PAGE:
Chances are images that you make today won’t last as long as those made by your parents. That’s because our parents used technology that hadn’t changed much in 150 years. As recently as 15 years ago taking photos typically resulted in a handful of 4×6 inch “postcard” prints. They were put in a photo album or a shoe box and inherited by succeeding generations.
Now smartphones are the de facto family camera capturing digital images that are rarely if ever made into prints. Instead they end up on social media or remain dormant on smartphones never to be seen again.
Digital images are more fragile than prints. Due to their storage medium digital images can be easily deleted, lost, stolen and forgotten. Unlike a high quality print there is no file format that can be guaranteed to be viewable in 100 years. Images on your phone, social media account and in the cloud won’t be easy to access after you’ve gone.
Cameras including those in our smartphones capture photos as JPEG images. When images are created by professional photographers or keen amateurs they are captured in a proprietary camera raw format, later processed and converted on computers to JPEG or TIFF. Whilst raw camera formats are the highest quality they are even more fragile than JPEG due to their rarity and proprietary nature. That’s one reason when archiving images cultural institutions prefer prints or TIFFs over raw files.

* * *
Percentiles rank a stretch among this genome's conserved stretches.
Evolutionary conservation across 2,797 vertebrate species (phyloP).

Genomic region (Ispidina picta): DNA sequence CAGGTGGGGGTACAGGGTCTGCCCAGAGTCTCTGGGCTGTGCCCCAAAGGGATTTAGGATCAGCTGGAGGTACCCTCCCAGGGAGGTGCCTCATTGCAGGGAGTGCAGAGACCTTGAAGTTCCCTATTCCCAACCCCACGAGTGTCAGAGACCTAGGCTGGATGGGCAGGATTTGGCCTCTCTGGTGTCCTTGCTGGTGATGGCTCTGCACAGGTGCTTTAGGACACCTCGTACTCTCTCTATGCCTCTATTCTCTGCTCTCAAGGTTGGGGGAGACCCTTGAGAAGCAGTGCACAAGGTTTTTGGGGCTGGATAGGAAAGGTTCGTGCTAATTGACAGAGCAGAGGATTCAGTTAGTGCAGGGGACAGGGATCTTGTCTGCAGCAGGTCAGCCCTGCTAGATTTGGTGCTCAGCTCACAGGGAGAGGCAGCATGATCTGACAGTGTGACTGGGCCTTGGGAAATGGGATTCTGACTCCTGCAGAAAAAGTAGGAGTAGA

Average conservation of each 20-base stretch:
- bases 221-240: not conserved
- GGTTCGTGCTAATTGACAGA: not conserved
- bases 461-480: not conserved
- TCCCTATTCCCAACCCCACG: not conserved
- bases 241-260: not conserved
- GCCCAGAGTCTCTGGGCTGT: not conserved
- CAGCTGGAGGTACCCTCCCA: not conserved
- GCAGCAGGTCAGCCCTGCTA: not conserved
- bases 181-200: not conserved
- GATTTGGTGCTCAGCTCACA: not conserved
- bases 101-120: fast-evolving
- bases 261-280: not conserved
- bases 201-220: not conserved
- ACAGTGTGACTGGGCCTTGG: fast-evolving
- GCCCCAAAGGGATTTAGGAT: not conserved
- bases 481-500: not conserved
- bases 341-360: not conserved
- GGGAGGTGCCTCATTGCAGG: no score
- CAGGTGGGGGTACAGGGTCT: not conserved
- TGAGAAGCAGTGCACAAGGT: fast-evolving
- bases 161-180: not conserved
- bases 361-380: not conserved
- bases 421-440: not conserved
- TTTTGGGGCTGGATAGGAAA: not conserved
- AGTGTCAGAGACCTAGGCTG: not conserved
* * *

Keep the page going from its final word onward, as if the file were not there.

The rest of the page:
Artists including documentary photographers are drawn to the idea of having their life’s work collected by cultural institutions. As outlined in an interview with the ABC (Australia) Sunday Arts program photographer Stephen Dupont is concerned that the message he creates as a journalist will disappear if left solely to fickleness of the news media. Dupont makes prints and photo books that are included in museum collections such as the New York Public Library.
In a PDN article Wilhelm Imaging Research suggest specific colour inkjet prints can last up to 200 years and 400 years for black and white. When a museum creates archival quality inkjet prints of historic paintings it’s likely that those prints will outlast some of the original artworks themselves.
The takeaway here is make it a habit to create prints of images that are important to you. Photographer and writer Derek Story suggests that every December make six archival images of the year. That way, if all else fails, at least you leave an easily accessible legacy of images for future generations.